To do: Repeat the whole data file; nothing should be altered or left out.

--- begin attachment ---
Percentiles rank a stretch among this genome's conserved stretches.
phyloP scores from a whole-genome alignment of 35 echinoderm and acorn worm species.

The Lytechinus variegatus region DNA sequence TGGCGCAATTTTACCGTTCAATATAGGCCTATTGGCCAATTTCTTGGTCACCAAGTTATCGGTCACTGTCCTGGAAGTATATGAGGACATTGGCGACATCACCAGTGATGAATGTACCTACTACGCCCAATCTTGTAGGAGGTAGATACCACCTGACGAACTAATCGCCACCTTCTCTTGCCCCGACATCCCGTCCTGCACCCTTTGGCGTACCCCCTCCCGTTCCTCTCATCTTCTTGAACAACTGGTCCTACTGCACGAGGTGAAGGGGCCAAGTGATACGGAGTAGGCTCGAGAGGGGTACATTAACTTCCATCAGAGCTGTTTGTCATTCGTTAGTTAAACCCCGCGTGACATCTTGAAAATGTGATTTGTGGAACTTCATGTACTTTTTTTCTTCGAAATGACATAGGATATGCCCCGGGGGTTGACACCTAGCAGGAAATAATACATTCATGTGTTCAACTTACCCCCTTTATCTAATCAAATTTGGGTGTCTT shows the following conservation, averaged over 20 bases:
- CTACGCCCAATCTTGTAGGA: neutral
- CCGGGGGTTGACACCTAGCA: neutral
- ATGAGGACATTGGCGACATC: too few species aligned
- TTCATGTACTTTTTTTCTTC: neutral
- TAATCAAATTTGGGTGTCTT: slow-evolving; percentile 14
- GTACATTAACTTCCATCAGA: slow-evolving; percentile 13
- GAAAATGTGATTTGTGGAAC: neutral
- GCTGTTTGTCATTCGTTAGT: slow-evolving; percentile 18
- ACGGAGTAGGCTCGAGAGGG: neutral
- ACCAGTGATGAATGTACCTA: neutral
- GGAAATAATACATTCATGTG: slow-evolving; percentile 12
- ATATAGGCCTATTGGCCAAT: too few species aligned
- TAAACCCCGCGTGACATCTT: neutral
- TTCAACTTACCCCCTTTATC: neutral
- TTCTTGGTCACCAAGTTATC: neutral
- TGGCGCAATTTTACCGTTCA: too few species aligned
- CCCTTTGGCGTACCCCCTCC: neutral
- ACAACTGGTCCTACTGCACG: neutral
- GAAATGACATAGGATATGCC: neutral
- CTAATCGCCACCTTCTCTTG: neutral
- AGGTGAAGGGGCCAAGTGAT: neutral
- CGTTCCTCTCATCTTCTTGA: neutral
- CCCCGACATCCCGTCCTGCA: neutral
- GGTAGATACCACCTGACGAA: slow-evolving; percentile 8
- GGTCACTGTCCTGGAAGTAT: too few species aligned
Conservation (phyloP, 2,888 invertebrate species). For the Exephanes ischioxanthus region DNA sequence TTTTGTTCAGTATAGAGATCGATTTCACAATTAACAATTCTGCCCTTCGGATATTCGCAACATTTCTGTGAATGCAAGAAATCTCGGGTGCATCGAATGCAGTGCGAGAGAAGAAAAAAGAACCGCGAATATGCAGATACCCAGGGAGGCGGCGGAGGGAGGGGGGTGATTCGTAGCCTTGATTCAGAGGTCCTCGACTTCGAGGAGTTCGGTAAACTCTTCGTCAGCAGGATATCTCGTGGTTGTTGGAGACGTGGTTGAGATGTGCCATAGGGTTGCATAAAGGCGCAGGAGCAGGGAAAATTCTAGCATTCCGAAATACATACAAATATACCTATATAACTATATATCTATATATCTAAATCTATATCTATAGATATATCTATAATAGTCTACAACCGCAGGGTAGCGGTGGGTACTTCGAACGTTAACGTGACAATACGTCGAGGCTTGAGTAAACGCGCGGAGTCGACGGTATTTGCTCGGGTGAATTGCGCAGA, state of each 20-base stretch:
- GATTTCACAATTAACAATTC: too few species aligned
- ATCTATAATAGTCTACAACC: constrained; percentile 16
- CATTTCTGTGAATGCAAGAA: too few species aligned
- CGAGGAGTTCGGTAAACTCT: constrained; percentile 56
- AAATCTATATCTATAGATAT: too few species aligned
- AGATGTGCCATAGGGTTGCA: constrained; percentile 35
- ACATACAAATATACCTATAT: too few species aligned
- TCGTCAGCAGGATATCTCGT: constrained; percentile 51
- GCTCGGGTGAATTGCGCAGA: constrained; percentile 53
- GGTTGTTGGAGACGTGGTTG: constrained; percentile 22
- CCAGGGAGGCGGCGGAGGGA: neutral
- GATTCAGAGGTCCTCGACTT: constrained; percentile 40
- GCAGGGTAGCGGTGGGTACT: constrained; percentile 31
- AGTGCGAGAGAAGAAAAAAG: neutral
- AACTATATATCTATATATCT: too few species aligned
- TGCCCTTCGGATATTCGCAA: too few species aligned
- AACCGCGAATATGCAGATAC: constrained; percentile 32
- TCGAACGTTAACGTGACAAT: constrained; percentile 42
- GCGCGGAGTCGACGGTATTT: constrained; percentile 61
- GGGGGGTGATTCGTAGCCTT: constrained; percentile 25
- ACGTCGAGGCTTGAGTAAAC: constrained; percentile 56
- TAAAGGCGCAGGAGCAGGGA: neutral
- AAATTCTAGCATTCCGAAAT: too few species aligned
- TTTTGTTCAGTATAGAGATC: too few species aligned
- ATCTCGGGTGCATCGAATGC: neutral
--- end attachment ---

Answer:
Percentiles rank a stretch among this genome's conserved stretches.
phyloP scores from a whole-genome alignment of 35 echinoderm and acorn worm species.

The Lytechinus variegatus region DNA sequence TGGCGCAATTTTACCGTTCAATATAGGCCTATTGGCCAATTTCTTGGTCACCAAGTTATCGGTCACTGTCCTGGAAGTATATGAGGACATTGGCGACATCACCAGTGATGAATGTACCTACTACGCCCAATCTTGTAGGAGGTAGATACCACCTGACGAACTAATCGCCACCTTCTCTTGCCCCGACATCCCGTCCTGCACCCTTTGGCGTACCCCCTCCCGTTCCTCTCATCTTCTTGAACAACTGGTCCTACTGCACGAGGTGAAGGGGCCAAGTGATACGGAGTAGGCTCGAGAGGGGTACATTAACTTCCATCAGAGCTGTTTGTCATTCGTTAGTTAAACCCCGCGTGACATCTTGAAAATGTGATTTGTGGAACTTCATGTACTTTTTTTCTTCGAAATGACATAGGATATGCCCCGGGGGTTGACACCTAGCAGGAAATAATACATTCATGTGTTCAACTTACCCCCTTTATCTAATCAAATTTGGGTGTCTT shows the following conservation, averaged over 20 bases:
- CTACGCCCAATCTTGTAGGA: neutral
- CCGGGGGTTGACACCTAGCA: neutral
- ATGAGGACATTGGCGACATC: too few species aligned
- TTCATGTACTTTTTTTCTTC: neutral
- TAATCAAATTTGGGTGTCTT: slow-evolving; percentile 14
- GTACATTAACTTCCATCAGA: slow-evolving; percentile 13
- GAAAATGTGATTTGTGGAAC: neutral
- GCTGTTTGTCATTCGTTAGT: slow-evolving; percentile 18
- ACGGAGTAGGCTCGAGAGGG: neutral
- ACCAGTGATGAATGTACCTA: neutral
- GGAAATAATACATTCATGTG: slow-evolving; percentile 12
- ATATAGGCCTATTGGCCAAT: too few species aligned
- TAAACCCCGCGTGACATCTT: neutral
- TTCAACTTACCCCCTTTATC: neutral
- TTCTTGGTCACCAAGTTATC: neutral
- TGGCGCAATTTTACCGTTCA: too few species aligned
- CCCTTTGGCGTACCCCCTCC: neutral
- ACAACTGGTCCTACTGCACG: neutral
- GAAATGACATAGGATATGCC: neutral
- CTAATCGCCACCTTCTCTTG: neutral
- AGGTGAAGGGGCCAAGTGAT: neutral
- CGTTCCTCTCATCTTCTTGA: neutral
- CCCCGACATCCCGTCCTGCA: neutral
- GGTAGATACCACCTGACGAA: slow-evolving; percentile 8
- GGTCACTGTCCTGGAAGTAT: too few species aligned
Conservation (phyloP, 2,888 invertebrate species). For the Exephanes ischioxanthus region DNA sequence TTTTGTTCAGTATAGAGATCGATTTCACAATTAACAATTCTGCCCTTCGGATATTCGCAACATTTCTGTGAATGCAAGAAATCTCGGGTGCATCGAATGCAGTGCGAGAGAAGAAAAAAGAACCGCGAATATGCAGATACCCAGGGAGGCGGCGGAGGGAGGGGGGTGATTCGTAGCCTTGATTCAGAGGTCCTCGACTTCGAGGAGTTCGGTAAACTCTTCGTCAGCAGGATATCTCGTGGTTGTTGGAGACGTGGTTGAGATGTGCCATAGGGTTGCATAAAGGCGCAGGAGCAGGGAAAATTCTAGCATTCCGAAATACATACAAATATACCTATATAACTATATATCTATATATCTAAATCTATATCTATAGATATATCTATAATAGTCTACAACCGCAGGGTAGCGGTGGGTACTTCGAACGTTAACGTGACAATACGTCGAGGCTTGAGTAAACGCGCGGAGTCGACGGTATTTGCTCGGGTGAATTGCGCAGA, state of each 20-base stretch:
- GATTTCACAATTAACAATTC: too few species aligned
- ATCTATAATAGTCTACAACC: constrained; percentile 16
- CATTTCTGTGAATGCAAGAA: too few species aligned
- CGAGGAGTTCGGTAAACTCT: constrained; percentile 56
- AAATCTATATCTATAGATAT: too few species aligned
- AGATGTGCCATAGGGTTGCA: constrained; percentile 35
- ACATACAAATATACCTATAT: too few species aligned
- TCGTCAGCAGGATATCTCGT: constrained; percentile 51
- GCTCGGGTGAATTGCGCAGA: constrained; percentile 53
- GGTTGTTGGAGACGTGGTTG: constrained; percentile 22
- CCAGGGAGGCGGCGGAGGGA: neutral
- GATTCAGAGGTCCTCGACTT: constrained; percentile 40
- GCAGGGTAGCGGTGGGTACT: constrained; percentile 31
- AGTGCGAGAGAAGAAAAAAG: neutral
- AACTATATATCTATATATCT: too few species aligned
- TGCCCTTCGGATATTCGCAA: too few species aligned
- AACCGCGAATATGCAGATAC: constrained; percentile 32
- TCGAACGTTAACGTGACAAT: constrained; percentile 42
- GCGCGGAGTCGACGGTATTT: constrained; percentile 61
- GGGGGGTGATTCGTAGCCTT: constrained; percentile 25
- ACGTCGAGGCTTGAGTAAAC: constrained; percentile 56
- TAAAGGCGCAGGAGCAGGGA: neutral
- AAATTCTAGCATTCCGAAAT: too few species aligned
- TTTTGTTCAGTATAGAGATC: too few species aligned
- ATCTCGGGTGCATCGAATGC: neutral